Asthma treatment and advice
How can asthma affect me?
Asthma is a long-term condition where your airways get inflamed and narrow, the reason for which is not always clear. It affects 5.4m people in the UK* and the severity of asthma symptoms can vary from person to person. Asthma generally causes shortness of breath, wheezing, tightness in the chest and coughing, especially at night. Symptoms can vary in the course of the day or during different seasons. If you have a child who has been recently diagnosed with asthma, you may find our childhood asthma advice helpful.
How can I take control of my asthma?
It’s possible to control your symptoms with asthma treatment, including a preventer inhaler so that you have fewer or no symptoms at any time of day. This can allow you to exercise without problems. It’s not a bad idea to learn and remember the three asthma Ts: Treatment, Technique and Triggers. For more information about what could be triggering your asthma visit our asthma triggers page.
How do I know when to go to A&E?
If you are having an asthma attack, you need to call an ambulance to get to A&E as soon as possible for the urgent treatment you need. You’re having an asthma attack if any of the following happens:
- Your reliever isn’t helping or lasting over four hours
- Your symptoms are getting worse (cough, breathlessness, wheeze or tight chest)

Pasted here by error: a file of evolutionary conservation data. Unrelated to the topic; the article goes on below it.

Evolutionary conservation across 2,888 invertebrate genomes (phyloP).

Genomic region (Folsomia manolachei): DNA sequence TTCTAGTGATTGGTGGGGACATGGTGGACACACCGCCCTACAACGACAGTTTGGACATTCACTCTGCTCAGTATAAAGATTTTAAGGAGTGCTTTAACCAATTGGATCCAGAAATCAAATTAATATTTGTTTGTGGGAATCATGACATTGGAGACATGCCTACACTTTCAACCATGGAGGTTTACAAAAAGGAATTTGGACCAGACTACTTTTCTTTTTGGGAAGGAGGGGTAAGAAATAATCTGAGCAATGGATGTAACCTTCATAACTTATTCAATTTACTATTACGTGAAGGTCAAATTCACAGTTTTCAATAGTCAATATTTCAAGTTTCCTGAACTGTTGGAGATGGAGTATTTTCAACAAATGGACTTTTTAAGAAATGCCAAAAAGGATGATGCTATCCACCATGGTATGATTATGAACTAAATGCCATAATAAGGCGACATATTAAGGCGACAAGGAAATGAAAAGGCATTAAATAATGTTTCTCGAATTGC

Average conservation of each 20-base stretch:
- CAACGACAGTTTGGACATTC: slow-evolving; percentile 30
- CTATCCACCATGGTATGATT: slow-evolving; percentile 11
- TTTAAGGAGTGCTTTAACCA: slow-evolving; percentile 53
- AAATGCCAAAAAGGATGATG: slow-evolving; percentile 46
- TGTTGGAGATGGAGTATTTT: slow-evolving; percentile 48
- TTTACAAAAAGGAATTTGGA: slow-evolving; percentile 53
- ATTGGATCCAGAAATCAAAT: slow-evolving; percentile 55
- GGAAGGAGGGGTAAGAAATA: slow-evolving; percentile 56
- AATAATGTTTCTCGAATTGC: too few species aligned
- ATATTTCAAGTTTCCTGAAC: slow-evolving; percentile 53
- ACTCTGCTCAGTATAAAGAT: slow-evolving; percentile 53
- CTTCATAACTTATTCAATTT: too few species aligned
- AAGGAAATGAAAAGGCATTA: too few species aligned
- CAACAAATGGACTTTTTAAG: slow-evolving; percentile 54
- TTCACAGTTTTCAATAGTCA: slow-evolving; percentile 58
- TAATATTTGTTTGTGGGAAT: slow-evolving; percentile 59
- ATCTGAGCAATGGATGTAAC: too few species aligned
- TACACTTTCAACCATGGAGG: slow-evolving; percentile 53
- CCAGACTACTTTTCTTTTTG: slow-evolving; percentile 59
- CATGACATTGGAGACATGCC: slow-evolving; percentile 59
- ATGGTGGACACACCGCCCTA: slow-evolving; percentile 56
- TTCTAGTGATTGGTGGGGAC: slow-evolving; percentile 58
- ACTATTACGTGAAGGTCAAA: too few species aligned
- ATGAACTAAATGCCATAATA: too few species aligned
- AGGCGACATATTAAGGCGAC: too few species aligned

- You’re too breathless or it’s difficult to speak, eat or sleep
- Your breathing is getting faster and it feels like you can’t get your breath in properly.
When you go to A&E, remember to take your written asthma action plan with you. For more information on asthma attacks, visit NHS choices.
What are the main asthma treatments?
The main treatment for asthma is inhalers which can be split into two types; a preventer inhaler which you will need to use every day, even if your asthma is under control and a reliever inhaler (usually blue) to use when needed if you are suddenly short of breath.
Preventer - This opens up your airways over a period of time and reduces the inflammation in your lungs. To keep your asthma under control, you need to use this inhaler every day. Always rinse your mouth with water afterwards to avoid any soreness in your mouth.
Reliever - Keep this inhaler with you at all times and use it whenever you experience shortness of breath. It will help open your airways quickly and help you breathe more easily. You should keep a spare inhaler at work or school in case of emergencies, so ask your doctor to prescribe an extra one for you. If you notice that your current treatment is not controlling your symptoms, speak to your local LloydsPharmacy Pharmacist, asthma nurse or GP for advice.
Is there a drug free asthma treatment?
If you’re looking for an asthma treatment that uses natural methods to use alongside your prescribed asthma medications, then the REVITIVE aerosure could be the right option for you. This device features a unique dual function to aid breathlessness by strengthening your lungs if used regularly. It also provides lung relief by vibrating the airways to add sputum removal. The Aerosure uses a spinning valve to quickly open and close the flow of air in and out of the lungs, this is done as you breathe through the mouthpiece. Ensure to seek the advice of your GP before using this product.
What are add-on asthma treatments?